In the six years since Conner Prairie’s 1859 Balloon Voyage launched, the orange-and-yellow tethered balloon has become a real-life map pin hovering above Fishers, marking a destination that draws more than 300,000 visitors a year.
So far, almost 91,500 of them also have ridden in a basket beneath the 140-foot helium balloon while it climbs as high as 377 feet, offering 360-degree views of the historic grounds and surrounding community. (Weather permitting, of course.)
But too few of the guests connected the high-flying attraction to the related exhibit, which tells the story of renowned balloonist John Wise’s 1859 attempt to make the nation’s first air mail delivery from Lafayette, Indiana, to New York City.
So while the balloon is out of commission this winter before getting a new skin and a new sponsor, construction crews are working on a six-figure overhaul intended to make the exhibit more immersive.
“A lot of the history wasn’t hitting home,” said Brian Mancuso, Conner Prairie’s director of exhibits. “This wasn’t pretend, ‘Wizard of Oz’ stuff. It was a real event. John Wise was a real pilot. Subtlety is going to get thrown out the window.”
Inspired by Disney’s Main Street USA, Mancuso’s design replaces two-dimensional storefront facades with “indoor experiences” visitors encounter as they join the crowds gathering to watch Wise’s air-mail excursion.
When the 1859 Balloon Voyage reopens in March, guests will start by entering the Lafayette post office, then continue through a dry-goods store, a pharmacy and a photography studio before exploring the gasworks used to inflate the balloon.
Along the way, they’ll find activities, experiments and so-called “snoops”—the cabinets, desks and other hidey-holes inquiring minds long to investigate. A historic photo displayed in the photo studio, for example, might slide up to reveal the subject’s future.
Outside, a new observation deck provides an unobstructed view of the balloon’s ascent, and a hands-on area near the ride entrance will explain the technology that powers the modern balloon, built in France.
The FAA pilots at the helm are being trained as historic interpreters, so they can better set the scene during the ride.
“We’re connecting history and science at a deeper level,” Mancuso said.
Conner Prairie revamped its interdisciplinary “Create.Connect” area inside the Welcome Center last year with part of a $2.3 million National Science Foundation grant awarded to explore such mash-ups. Mancuso said lessons learned there are being applied to the 1859 Balloon Voyage.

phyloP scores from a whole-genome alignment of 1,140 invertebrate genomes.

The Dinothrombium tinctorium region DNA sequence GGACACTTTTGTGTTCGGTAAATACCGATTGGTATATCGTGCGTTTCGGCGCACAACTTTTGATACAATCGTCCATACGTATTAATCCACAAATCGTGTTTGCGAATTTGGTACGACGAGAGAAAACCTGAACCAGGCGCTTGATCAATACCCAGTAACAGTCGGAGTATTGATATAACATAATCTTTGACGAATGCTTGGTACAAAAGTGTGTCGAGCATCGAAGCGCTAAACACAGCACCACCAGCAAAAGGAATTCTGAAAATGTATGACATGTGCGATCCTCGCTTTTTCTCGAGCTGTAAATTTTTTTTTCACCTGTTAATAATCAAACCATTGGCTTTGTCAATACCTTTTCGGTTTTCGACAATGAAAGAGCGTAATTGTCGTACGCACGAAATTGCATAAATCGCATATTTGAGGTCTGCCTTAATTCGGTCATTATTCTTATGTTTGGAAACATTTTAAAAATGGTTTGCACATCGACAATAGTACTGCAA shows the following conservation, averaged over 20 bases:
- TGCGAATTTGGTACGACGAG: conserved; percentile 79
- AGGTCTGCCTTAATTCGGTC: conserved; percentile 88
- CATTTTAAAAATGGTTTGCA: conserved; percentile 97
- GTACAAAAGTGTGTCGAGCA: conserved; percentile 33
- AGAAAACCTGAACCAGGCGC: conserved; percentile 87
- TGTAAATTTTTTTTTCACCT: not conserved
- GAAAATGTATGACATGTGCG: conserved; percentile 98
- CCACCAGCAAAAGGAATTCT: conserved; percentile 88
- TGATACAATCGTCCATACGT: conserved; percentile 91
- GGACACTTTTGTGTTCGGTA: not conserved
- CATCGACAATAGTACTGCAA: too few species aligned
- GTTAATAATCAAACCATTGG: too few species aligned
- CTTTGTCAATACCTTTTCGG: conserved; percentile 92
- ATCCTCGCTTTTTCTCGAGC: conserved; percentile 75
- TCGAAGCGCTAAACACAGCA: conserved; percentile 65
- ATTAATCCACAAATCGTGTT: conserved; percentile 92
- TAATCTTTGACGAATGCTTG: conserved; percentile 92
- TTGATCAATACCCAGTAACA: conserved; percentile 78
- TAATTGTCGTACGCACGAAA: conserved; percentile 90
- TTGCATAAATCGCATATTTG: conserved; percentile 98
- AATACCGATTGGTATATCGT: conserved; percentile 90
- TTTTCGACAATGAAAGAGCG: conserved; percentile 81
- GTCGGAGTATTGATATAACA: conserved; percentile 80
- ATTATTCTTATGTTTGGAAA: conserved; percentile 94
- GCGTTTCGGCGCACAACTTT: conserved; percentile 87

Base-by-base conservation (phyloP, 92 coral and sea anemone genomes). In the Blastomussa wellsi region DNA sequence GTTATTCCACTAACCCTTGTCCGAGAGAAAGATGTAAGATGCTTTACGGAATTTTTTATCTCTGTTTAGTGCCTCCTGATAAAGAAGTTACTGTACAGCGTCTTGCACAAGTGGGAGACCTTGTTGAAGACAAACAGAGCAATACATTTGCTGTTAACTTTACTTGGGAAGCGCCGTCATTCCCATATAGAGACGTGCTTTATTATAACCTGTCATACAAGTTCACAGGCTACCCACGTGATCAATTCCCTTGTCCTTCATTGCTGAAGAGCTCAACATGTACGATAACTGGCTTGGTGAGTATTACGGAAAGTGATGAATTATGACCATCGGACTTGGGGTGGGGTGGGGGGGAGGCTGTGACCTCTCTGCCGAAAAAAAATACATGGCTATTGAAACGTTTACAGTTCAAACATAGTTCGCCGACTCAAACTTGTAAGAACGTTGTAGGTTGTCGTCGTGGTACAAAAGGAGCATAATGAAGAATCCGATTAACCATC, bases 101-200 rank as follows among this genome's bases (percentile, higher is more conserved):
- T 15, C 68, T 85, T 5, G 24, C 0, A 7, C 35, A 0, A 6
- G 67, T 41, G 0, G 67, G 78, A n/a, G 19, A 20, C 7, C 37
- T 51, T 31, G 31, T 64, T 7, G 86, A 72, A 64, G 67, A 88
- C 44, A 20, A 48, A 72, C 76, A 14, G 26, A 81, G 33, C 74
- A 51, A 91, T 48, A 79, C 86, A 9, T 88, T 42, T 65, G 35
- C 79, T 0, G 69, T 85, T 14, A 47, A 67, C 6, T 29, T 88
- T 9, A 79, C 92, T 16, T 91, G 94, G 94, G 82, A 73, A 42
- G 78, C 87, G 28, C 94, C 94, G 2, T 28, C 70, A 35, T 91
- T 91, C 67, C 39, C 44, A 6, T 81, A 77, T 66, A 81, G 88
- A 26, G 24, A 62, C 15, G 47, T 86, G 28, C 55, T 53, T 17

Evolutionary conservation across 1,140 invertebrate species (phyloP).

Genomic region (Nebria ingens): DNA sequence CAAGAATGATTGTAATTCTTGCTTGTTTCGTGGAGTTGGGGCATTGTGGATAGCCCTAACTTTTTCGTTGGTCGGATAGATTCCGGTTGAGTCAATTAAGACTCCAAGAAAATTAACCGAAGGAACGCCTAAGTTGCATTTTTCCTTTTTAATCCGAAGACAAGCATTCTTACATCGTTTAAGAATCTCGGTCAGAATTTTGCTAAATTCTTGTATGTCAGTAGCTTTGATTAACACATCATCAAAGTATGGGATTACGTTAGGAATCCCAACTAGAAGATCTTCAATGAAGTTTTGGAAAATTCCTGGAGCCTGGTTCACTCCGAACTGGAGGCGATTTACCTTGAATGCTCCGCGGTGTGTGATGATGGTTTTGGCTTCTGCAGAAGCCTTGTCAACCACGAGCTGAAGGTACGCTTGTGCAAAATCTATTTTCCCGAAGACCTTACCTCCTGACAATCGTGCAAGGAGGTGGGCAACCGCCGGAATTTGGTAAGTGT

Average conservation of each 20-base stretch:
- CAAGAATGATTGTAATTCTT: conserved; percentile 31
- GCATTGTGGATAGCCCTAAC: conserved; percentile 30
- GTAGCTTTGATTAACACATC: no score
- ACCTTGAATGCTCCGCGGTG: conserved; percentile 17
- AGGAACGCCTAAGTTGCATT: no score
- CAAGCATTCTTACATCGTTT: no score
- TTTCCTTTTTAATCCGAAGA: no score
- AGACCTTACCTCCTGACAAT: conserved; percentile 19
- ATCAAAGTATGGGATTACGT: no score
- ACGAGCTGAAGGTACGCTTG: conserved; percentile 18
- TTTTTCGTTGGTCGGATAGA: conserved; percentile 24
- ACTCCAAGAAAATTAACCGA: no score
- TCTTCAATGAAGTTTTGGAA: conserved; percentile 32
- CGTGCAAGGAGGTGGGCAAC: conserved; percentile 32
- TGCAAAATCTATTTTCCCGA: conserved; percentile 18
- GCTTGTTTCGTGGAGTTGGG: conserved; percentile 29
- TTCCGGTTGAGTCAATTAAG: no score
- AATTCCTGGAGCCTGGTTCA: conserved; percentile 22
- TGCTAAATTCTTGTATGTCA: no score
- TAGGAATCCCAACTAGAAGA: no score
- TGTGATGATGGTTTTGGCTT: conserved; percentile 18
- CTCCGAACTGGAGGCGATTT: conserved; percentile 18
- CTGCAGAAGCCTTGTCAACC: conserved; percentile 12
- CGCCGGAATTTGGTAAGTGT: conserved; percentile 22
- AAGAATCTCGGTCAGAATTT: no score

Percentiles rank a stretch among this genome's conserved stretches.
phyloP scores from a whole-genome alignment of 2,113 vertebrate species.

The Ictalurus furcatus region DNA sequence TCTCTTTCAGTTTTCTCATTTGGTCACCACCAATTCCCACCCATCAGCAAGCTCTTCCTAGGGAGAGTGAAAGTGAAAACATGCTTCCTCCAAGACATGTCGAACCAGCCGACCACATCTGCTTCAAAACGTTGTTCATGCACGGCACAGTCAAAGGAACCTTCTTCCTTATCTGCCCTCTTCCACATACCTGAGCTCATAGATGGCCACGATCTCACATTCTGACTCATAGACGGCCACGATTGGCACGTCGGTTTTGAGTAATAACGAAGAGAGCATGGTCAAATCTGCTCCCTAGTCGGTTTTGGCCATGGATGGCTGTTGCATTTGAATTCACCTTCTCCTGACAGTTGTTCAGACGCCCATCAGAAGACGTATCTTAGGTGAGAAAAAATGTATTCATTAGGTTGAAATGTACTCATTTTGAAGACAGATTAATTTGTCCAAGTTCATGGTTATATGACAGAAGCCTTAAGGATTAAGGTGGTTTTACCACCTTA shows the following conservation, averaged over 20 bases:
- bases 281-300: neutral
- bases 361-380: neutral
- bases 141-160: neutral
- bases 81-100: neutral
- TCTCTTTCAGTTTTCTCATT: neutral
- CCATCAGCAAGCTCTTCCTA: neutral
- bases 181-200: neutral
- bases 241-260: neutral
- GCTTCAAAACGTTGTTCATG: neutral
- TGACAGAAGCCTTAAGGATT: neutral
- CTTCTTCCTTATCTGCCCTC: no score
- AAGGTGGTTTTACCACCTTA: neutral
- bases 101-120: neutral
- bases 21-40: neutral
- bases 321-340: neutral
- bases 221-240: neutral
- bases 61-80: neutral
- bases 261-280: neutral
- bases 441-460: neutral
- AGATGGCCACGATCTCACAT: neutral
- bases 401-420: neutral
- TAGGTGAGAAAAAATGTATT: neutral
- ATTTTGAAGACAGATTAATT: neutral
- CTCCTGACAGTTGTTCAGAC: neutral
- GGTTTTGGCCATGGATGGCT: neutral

To get the historical context right, museum staff has consulted with Tom Crouch, a senior aviation curator at the Smithsonian Institution’s National Air and Space Museum. He is scheduled to speak at Conner Prairie’s Jan. 28 annual meeting, when the new exhibit will be publicly announced.
Museum leaders also are set to reveal the new balloon sponsor: Reynolds Farm Equipment, another Hamilton County fixture. The family-owned business agreed to pay $75,000 annually for five years, enough to cover any difference between weather-dependent ride revenue and fixed operating expenses.
Reynolds’ logo, a distinctive green R that morphs into a tractor, will adorn the new balloon “envelope”—the outer fabric that must be replaced every five to seven years. The Ricker’s/BP-sponsored balloon was deflated last month.
Second-generation company President Gary Reynolds said the tethered balloon has become a community icon, and he wants to make sure it keeps flying.
In November, the Reynolds family made a $1 million unrestricted gift to Conner Prairie, payable over 10 years. Gary Reynolds said he hopes the $375,000 sponsorship will be in addition to that, but his priority is to meet the big obligation.
“I’ve always had a soft spot” for Conner Prairie, he said, reflecting on the days when the property was more farm than museum. Reynolds and his wife, Cindy, have been donors since the 1980s, and he joined the board in 2011.
Reynolds praised the institution’s wholesome approach and broad appeal, saying his board service has made him aware of its potential to educate and entertain.
Conner Prairie has won national acclaim for its emphasis on experiential learning, but surveys showed visitors weren’t engaged enough in the first balloon exhibit to grasp the historical context for the ticketed excursion.
“There was a disconnect,” said Mancuso, the exhibit’s director. “People didn’t know if it was permanent or why it was here.”
The new iteration attempts to eliminate those questions and answer others, he said, including how lighter-than-air flight is used today. Another frequent inquiry: How many party-size helium balloons would it take to lift a person?
Without clear ties to an organization’s mission, museum rides are a risky proposition, said Mark Walhimer, managing partner of exhibition design firm Museum Planning LLC, which has offices in San Francisco, New York and Mexico City.
Although the increasingly competitive marketplace requires that attractions regularly update their offerings, he said it is easy to lose focus.
“The challenge is how to stay relevant and stay true to your mission,” said Walhimer, whose work experience includes a stint at The Children’s Museum of Indianapolis.
Conner Prairie’s board-developed strategy calls for opening three more exhibits by 2019. CEO Ellen Rosenthal isn’t ready to discuss details, but she said the new attractions—like the 1859 Balloon Voyage—will further the museum’s efforts to inspire curiosity and foster learning about Indiana’s past.•